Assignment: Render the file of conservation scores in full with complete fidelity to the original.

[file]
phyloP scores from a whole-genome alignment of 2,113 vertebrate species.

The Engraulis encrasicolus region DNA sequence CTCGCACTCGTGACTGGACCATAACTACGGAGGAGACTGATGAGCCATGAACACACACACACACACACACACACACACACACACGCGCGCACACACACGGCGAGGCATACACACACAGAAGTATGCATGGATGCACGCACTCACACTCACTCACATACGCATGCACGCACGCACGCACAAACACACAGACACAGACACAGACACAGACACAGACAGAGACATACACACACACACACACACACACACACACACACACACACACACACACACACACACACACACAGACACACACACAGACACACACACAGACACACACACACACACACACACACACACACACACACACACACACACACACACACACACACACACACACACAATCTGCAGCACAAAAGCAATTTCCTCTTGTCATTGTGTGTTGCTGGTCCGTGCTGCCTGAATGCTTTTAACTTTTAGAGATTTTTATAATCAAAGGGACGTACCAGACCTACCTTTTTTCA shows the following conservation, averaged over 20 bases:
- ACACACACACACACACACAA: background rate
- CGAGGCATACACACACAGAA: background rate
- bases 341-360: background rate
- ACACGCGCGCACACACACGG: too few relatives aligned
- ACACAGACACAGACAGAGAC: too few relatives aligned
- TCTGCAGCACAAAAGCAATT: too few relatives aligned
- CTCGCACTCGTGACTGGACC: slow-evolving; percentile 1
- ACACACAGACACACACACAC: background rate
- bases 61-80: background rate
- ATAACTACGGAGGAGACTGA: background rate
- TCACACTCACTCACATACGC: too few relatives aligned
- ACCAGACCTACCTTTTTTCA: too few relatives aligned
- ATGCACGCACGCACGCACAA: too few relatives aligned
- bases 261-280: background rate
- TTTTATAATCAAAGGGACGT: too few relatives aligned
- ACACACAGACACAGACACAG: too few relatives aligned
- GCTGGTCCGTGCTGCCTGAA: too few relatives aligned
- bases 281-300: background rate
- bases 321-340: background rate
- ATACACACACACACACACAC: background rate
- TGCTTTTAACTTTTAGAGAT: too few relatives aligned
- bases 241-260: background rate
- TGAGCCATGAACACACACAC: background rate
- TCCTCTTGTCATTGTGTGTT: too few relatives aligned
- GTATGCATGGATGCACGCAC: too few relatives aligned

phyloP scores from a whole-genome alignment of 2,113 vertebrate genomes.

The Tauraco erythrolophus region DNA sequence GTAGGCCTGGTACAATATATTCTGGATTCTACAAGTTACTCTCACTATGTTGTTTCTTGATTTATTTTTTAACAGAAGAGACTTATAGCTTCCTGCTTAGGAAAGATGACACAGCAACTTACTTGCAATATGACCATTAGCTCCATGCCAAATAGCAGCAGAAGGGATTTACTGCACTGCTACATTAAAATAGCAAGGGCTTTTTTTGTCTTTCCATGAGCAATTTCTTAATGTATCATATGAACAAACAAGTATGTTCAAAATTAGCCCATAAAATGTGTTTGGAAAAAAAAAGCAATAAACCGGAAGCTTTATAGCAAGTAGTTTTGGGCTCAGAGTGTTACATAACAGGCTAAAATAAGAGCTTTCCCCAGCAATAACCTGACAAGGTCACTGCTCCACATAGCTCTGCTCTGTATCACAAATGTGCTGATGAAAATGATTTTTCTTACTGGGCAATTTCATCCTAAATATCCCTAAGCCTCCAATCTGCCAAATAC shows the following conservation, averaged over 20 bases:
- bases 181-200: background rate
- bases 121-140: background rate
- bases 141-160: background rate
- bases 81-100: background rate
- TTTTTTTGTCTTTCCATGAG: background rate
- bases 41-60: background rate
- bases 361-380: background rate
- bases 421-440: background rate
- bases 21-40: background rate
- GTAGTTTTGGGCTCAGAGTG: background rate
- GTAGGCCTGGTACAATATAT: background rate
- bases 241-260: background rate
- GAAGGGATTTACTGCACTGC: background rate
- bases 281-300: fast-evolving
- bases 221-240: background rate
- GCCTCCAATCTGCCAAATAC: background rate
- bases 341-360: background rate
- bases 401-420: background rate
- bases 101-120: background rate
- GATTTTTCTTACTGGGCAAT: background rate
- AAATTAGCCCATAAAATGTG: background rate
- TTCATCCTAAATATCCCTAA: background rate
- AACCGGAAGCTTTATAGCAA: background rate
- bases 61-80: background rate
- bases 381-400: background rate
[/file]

phyloP scores from a whole-genome alignment of 2,113 vertebrate species.

The Engraulis encrasicolus region DNA sequence CTCGCACTCGTGACTGGACCATAACTACGGAGGAGACTGATGAGCCATGAACACACACACACACACACACACACACACACACACGCGCGCACACACACGGCGAGGCATACACACACAGAAGTATGCATGGATGCACGCACTCACACTCACTCACATACGCATGCACGCACGCACGCACAAACACACAGACACAGACACAGACACAGACACAGACAGAGACATACACACACACACACACACACACACACACACACACACACACACACACACACACACACACACAGACACACACACAGACACACACACAGACACACACACACACACACACACACACACACACACACACACACACACACACACACACACACACACACACACAATCTGCAGCACAAAAGCAATTTCCTCTTGTCATTGTGTGTTGCTGGTCCGTGCTGCCTGAATGCTTTTAACTTTTAGAGATTTTTATAATCAAAGGGACGTACCAGACCTACCTTTTTTCA shows the following conservation, averaged over 20 bases:
- ACACACACACACACACACAA: background rate
- CGAGGCATACACACACAGAA: background rate
- bases 341-360: background rate
- ACACGCGCGCACACACACGG: too few relatives aligned
- ACACAGACACAGACAGAGAC: too few relatives aligned
- TCTGCAGCACAAAAGCAATT: too few relatives aligned
- CTCGCACTCGTGACTGGACC: slow-evolving; percentile 1
- ACACACAGACACACACACAC: background rate
- bases 61-80: background rate
- ATAACTACGGAGGAGACTGA: background rate
- TCACACTCACTCACATACGC: too few relatives aligned
- ACCAGACCTACCTTTTTTCA: too few relatives aligned
- ATGCACGCACGCACGCACAA: too few relatives aligned
- bases 261-280: background rate
- TTTTATAATCAAAGGGACGT: too few relatives aligned
- ACACACAGACACAGACACAG: too few relatives aligned
- GCTGGTCCGTGCTGCCTGAA: too few relatives aligned
- bases 281-300: background rate
- bases 321-340: background rate
- ATACACACACACACACACAC: background rate
- TGCTTTTAACTTTTAGAGAT: too few relatives aligned
- bases 241-260: background rate
- TGAGCCATGAACACACACAC: background rate
- TCCTCTTGTCATTGTGTGTT: too few relatives aligned
- GTATGCATGGATGCACGCAC: too few relatives aligned

phyloP scores from a whole-genome alignment of 2,113 vertebrate genomes.

The Tauraco erythrolophus region DNA sequence GTAGGCCTGGTACAATATATTCTGGATTCTACAAGTTACTCTCACTATGTTGTTTCTTGATTTATTTTTTAACAGAAGAGACTTATAGCTTCCTGCTTAGGAAAGATGACACAGCAACTTACTTGCAATATGACCATTAGCTCCATGCCAAATAGCAGCAGAAGGGATTTACTGCACTGCTACATTAAAATAGCAAGGGCTTTTTTTGTCTTTCCATGAGCAATTTCTTAATGTATCATATGAACAAACAAGTATGTTCAAAATTAGCCCATAAAATGTGTTTGGAAAAAAAAAGCAATAAACCGGAAGCTTTATAGCAAGTAGTTTTGGGCTCAGAGTGTTACATAACAGGCTAAAATAAGAGCTTTCCCCAGCAATAACCTGACAAGGTCACTGCTCCACATAGCTCTGCTCTGTATCACAAATGTGCTGATGAAAATGATTTTTCTTACTGGGCAATTTCATCCTAAATATCCCTAAGCCTCCAATCTGCCAAATAC shows the following conservation, averaged over 20 bases:
- bases 181-200: background rate
- bases 121-140: background rate
- bases 141-160: background rate
- bases 81-100: background rate
- TTTTTTTGTCTTTCCATGAG: background rate
- bases 41-60: background rate
- bases 361-380: background rate
- bases 421-440: background rate
- bases 21-40: background rate
- GTAGTTTTGGGCTCAGAGTG: background rate
- GTAGGCCTGGTACAATATAT: background rate
- bases 241-260: background rate
- GAAGGGATTTACTGCACTGC: background rate
- bases 281-300: fast-evolving
- bases 221-240: background rate
- GCCTCCAATCTGCCAAATAC: background rate
- bases 341-360: background rate
- bases 401-420: background rate
- bases 101-120: background rate
- GATTTTTCTTACTGGGCAAT: background rate
- AAATTAGCCCATAAAATGTG: background rate
- TTCATCCTAAATATCCCTAA: background rate
- AACCGGAAGCTTTATAGCAA: background rate
- bases 61-80: background rate
- bases 381-400: background rate